Dead Founders

24 October 2008 at 3:35 am 2 comments

| Lasse Lien |

Here is a link to a very nice paper in the somewhat morbid empirical tradition of using death as a natural experiment. Hans K. Hvide looks at the value of the founder to a newly established firm by examining the performance effects of founder death (or the death of a member of the founding team). Using several empirical tests and an impressive battery of robustness checks, he concludes that the negative impact of founder death is almost unnoticeable on all the classic performance variables. Apparently the importance of the founder is as a discoverer of opportunities and an initiator. As a manger the founder appears to be quite substitutable (on average).

Entry filed under: - Lien -, Entrepreneurship, Management Theory. Tags: .

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2 Comments Add your own

  • 1. Peter Klein  |  24 October 2008 at 8:49 am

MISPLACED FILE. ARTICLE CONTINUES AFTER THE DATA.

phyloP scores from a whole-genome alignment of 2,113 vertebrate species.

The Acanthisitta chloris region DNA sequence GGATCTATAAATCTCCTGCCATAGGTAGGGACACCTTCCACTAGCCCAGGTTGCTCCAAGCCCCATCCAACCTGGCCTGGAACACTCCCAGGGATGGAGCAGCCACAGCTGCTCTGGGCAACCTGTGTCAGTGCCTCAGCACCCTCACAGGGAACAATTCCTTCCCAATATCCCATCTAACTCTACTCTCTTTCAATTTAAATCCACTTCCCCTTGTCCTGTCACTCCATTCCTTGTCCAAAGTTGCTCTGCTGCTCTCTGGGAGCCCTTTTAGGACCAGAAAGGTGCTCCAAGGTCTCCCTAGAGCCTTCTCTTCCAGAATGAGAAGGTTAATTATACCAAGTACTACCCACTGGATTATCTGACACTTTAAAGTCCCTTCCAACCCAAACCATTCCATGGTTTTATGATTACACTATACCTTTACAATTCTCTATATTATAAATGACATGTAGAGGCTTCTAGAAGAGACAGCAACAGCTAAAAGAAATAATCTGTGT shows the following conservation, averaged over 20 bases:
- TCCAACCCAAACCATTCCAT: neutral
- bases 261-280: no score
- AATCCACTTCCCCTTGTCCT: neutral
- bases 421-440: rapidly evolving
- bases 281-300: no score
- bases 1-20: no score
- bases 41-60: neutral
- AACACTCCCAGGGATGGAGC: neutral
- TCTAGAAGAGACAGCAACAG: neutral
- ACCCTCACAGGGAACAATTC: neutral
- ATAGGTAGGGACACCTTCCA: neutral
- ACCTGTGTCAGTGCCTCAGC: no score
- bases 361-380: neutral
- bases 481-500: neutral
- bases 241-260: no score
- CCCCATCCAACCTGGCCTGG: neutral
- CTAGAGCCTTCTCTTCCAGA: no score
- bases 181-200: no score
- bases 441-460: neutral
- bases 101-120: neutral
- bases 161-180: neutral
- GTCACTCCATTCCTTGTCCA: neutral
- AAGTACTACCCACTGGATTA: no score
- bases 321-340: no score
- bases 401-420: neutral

That’s a very interesting application and a good addition to the “death of key player as natural experiment” literature. If I were the relative of the dead founder, however, I might worry about endogeneity. :-)

  • 2. Lasse  |  24 October 2008 at 9:03 am

    Actually, the paper takes endogeneity issues very seriously. It even has a discussion about whether the results could be influenced by very sick founders establishing firms with properties that are systematically different from other start ups. I mean, would you start a business if you knew you had a year or two to live?

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